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Tuesday, April 2, 2013

“Dark Currents” by Jacqueline Carey (Reviewed by Casey Blair)

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Read An Excerpt HERE

Dark Currents (Published October 2, 2012 by Roc) is the start of Jacqueline Carey's new urban fantasy series, Agent of Hel. (That's Hel the Norse goddess, mind you, not the infernal dimension.) Carey is most famous for the Kushiel's Legacy series, but she's got several others out there. Her website says there are two forthcoming books in this new series, so we've probably got a trilogy on our hands.

Our protagonist, Daisy, is hell-spawn (yes, the infernal kind this time) courtesy of an accident with an ouija board. However, she doesn't have any fancy powers. She knows how the eldritch community works, she's sensitive to the seven deadlies, and she's got a tail. She could have all the power she wanted, if she invited her demonic father to Earth and started the apocalypse. However, despite all his tempting, she hasn't — yet. Daisy lives in Hel's territory on earth and works as Hel's liaison between the eldritch and human communities.

In terms of world-building, the setting is a catch-all for mythology. Any mythos could be real, somewhere, and none are more prominent than any others. Hel may be head goddess in Daisy's small town, but there are fairies, vampires, trolls, werewolves, ghouls, and mermaids; there are tarot and runic readings. Happily for me, although vampires are a major player in town, they aren't in this book: instead, Carey focuses more on ghouls. Her interpretation is interesting, like vampires that feed on emotions instead of blood, and it's pretty cool. It's also incredibly relevant to some of the problems Daisy deals with by virtue of being hell-spawn.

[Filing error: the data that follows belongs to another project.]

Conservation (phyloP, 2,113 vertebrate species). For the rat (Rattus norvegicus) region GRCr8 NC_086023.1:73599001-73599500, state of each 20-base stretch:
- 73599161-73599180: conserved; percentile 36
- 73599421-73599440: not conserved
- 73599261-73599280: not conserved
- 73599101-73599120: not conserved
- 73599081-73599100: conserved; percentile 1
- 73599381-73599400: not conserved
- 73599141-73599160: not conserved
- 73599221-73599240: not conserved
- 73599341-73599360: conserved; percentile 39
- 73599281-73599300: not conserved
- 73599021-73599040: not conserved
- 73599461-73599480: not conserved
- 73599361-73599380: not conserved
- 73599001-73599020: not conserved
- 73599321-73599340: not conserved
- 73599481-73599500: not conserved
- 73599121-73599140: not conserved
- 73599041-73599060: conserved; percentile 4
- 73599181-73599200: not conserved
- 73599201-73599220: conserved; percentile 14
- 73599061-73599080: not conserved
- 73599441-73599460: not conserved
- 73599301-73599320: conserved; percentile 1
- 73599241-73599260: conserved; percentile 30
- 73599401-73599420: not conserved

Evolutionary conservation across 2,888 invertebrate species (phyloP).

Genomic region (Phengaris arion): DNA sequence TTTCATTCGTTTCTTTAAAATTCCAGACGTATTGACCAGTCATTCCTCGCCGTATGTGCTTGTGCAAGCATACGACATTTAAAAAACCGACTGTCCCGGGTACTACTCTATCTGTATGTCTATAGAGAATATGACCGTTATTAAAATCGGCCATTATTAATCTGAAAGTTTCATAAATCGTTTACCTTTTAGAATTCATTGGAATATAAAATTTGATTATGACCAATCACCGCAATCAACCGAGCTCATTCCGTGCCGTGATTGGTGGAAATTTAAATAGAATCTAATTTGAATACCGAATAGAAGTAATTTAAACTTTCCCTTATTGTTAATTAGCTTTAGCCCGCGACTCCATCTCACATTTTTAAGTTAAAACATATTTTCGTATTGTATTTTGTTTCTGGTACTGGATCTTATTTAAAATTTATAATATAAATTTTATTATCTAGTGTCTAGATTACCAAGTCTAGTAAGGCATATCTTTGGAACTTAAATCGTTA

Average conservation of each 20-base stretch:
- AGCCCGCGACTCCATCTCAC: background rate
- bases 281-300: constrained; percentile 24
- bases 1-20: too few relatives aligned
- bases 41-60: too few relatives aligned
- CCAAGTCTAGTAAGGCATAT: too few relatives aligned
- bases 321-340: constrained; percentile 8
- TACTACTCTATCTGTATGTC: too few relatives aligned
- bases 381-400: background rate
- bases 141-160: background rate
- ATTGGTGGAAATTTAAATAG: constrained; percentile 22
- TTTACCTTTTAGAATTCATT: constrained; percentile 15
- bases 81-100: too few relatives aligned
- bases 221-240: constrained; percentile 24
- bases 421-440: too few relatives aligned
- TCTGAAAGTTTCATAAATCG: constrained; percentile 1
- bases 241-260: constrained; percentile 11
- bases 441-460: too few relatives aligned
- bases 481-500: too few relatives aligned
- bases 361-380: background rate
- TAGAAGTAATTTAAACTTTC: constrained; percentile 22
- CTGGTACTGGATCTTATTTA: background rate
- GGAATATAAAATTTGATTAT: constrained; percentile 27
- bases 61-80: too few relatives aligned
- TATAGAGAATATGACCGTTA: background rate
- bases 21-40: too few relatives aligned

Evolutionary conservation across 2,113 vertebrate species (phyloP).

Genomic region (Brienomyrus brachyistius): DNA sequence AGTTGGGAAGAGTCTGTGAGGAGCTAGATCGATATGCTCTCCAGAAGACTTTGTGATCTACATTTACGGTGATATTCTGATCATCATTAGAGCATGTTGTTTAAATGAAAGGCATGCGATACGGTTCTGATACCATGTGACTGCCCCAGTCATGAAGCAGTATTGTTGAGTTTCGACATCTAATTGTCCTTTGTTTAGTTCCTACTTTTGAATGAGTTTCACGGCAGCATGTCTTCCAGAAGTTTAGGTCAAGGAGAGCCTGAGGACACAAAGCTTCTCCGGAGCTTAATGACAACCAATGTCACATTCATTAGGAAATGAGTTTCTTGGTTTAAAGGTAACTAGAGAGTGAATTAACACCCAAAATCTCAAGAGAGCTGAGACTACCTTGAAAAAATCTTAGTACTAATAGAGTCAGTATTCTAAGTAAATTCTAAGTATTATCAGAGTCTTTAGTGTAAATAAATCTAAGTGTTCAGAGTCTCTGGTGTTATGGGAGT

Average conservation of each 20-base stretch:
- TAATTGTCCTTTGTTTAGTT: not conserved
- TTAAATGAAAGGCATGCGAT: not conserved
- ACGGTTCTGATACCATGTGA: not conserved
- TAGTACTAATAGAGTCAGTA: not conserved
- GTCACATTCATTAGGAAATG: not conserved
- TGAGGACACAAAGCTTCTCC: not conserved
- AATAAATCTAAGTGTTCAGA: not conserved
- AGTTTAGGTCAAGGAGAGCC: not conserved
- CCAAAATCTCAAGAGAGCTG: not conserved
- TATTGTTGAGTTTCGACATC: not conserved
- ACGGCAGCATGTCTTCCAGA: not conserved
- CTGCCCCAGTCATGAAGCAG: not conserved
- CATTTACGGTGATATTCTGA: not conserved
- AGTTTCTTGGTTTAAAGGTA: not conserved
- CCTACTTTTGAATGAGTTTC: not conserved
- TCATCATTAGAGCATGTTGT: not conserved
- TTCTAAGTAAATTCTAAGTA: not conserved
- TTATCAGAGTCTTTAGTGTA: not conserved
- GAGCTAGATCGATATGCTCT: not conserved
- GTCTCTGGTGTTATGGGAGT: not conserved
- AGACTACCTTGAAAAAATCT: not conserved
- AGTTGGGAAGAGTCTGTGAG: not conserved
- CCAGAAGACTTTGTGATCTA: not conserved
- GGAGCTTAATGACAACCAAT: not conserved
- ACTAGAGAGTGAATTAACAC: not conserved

The story does follow the now classic urban fantasy set-up of our protagonist investigating a murder. Daisy is with the police department in a semi-official capacity, but she isn't actually a detective; since she isn't the lead on the investigation, Carey gets to skip on most of the police procedural details.

I appreciated that there was no clear love interest. By the end of the book, Daisy is sort of interested in three different people who may or may not be romantically interested in her. I like this because it felt real: she has no idea what's going on with any of them, and the book isn't obviously pushing her into a relationship with any or all of them.

I also really liked all the other subplots in this book. There's an investigation going on, but life doesn't stop: her best friend still has family problems, Daisy still visits her mother, and she interacts with people from earlier in her life who don't have any bearing on the investigation. Daisy had relationships with people in town that suggested a lot about her character and gave her more of a sense of history, as well as fleshing out the world. I point this out because too many stories have a token friend or family member that is the “normal” person in the protagonist's life, and I think Carey avoided that problem neatly and made her solution help her besides.

In the end, it was obvious that none of Daisy's contacts, physical strength, or investigative acumen were going to save her, and Carey sneakily spent the whole book ensuring that she had exactly what she needed to be a true hero.

The trappings may be familiar to urban fantasy readers, but I think Jacqueline Carey is doing something special with Dark Currents. The fantastic is the dressing to tackle serious, “mundane” issues, and it makes for a compelling read.

1 comments:

Trae Ashleigh said...

While I liked this novel, it didn't have nearly the depth or intrigue that I've grown used to from Jacqueline Carey. While I applaud her for her foray into a new genre (for her), I felt that there just wasn't enough intensity to the story. While I like her protagonist, Daisy, she's somewhat predictable and pales in comparison to the Outcast, Stefan, about whom there remains a great deal of mystery. I look forward to finding out more about him in the subsequent two novels in this trilogy and I hope that encounters between him and Daisy prove to be more than a dance around the truths they each harbor.

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